Intel says it is encouraged by legislative changes in the works.
Several proposals to expand the available number of visas are working their way through Congress. These include a bipartisan measure sponsored in part by Republican Florida Sen. Marco Rubio, considered a potential 2016 presidential candidate.
The lawmaker is also part of the "Gang of Eight" working on comprehensive immigration reform, which both parties view as a priority for capturing support from Hispanics, whose influence politically is growing.
Politicians also are weighing the impact on business and how attracting the best workers helps innovation, product development and productivity.
"Immigration reform is critical issue for Intel," said company spokeswoman, Lisa Malloy. "In the last year, we have seen growing bipartisan support for high-skilled, employment-based visa reform. This is very encouraging to Intel."
Another "Gang of Eight" member, Sen. John McCain has changed his views on immigration over the years. For instance, the Arizona Republican first supported and later opposed a path to citizenship for illegal immigrants.
He is also the fourth-highest recipient of campaign donations from Corrections Corporation of America.
House Appropriations Committee Chairman Hal Rogers and Senate Minority Leader Mitch McConnell, both Kentucky Republicans, are other notable recipients of that company's campaign donations, according to Center for Responsive Politics data.
"The private prison industry is responsible for 16% of federal prisoners in the U.S. and makes a substantial portion of its profits from detention centers for illegal immigrants," the group said.
"Illegal immigration creates a pool of potential prisoners and there's some incentive to them wanting to have input on those policies," Gans said.
In one case last year, lobbyists representing CCA were paid $60,000 to monitor "issues pertaining to the construction and management of private prisons and detention facilities," according a federal lobbying disclosure report.
Corrections Corporation of America spent $970,000 last year to lobby Congress and the U.S. Marshals Service on a variety of issues.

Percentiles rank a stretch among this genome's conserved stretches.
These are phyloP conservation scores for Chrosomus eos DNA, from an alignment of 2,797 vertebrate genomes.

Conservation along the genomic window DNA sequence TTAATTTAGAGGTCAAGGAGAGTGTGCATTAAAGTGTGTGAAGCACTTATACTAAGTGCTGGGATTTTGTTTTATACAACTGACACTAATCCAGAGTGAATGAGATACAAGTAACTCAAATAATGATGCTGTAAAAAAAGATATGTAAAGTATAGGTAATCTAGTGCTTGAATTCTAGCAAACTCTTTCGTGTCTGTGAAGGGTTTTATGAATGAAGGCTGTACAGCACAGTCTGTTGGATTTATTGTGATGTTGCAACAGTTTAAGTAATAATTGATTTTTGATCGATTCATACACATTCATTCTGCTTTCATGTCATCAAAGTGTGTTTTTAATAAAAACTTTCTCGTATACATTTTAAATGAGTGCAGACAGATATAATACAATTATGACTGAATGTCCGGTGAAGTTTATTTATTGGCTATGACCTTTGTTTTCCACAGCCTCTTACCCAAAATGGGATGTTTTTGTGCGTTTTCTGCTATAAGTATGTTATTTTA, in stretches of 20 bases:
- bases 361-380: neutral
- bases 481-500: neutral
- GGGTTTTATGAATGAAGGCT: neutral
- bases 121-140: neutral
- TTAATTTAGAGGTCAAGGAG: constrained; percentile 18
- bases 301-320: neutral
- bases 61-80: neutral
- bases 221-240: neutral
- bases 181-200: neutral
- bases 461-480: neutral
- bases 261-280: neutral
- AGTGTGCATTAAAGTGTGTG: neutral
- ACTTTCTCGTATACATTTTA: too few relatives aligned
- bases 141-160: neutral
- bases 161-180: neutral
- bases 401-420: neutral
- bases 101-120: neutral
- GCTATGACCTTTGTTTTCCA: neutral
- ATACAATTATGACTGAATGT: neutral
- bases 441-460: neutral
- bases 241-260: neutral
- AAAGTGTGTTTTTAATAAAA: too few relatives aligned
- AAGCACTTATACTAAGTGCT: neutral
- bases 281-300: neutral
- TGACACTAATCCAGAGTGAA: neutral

It says it supports a bipartisan group of lawmakers who support or are "open minded to the merits of public-private partnership and the related services we provide."
The company says its lobbying effort has been aimed at ensuring it understands reforms related to new civil detention facilities being pursued by Immigration and Customs Enforcement.
"Not a single firm hired by CCA lobbies on our behalf for or against immigration enforcement or detention policies. Every firm we engage with is contractually bound to adhering to this strict policy. The primary focus of our lobbying efforts is education on the merits and benefits of public-private partnership in corrections and detention generally, and the relevant services CCA provides," said company spokesman Steven Owen.
Construction, agricultural, leisure and hospitality were among other industries also lobbying Congress and federal agencies heavily last year on such issues as changing the nation's guest worker program.
Whether spending on immigration lobbying will have any impact remains to be seen, policy and lobbying experts say.
"Lobbying on immigration reform is like lobbying on any complicated legislation in DC: messy and unpredictable. Just as with tax reform and health care reform, every affected constituency in the immigration debate is pushing their own agenda," said Stephen Yale-Loehr, a veteran immigration attorney.
"Sometimes the stars align and a bill gets passed," Yale-Loehr said. "Often, however, the effort fails, despite or because of everyone's efforts."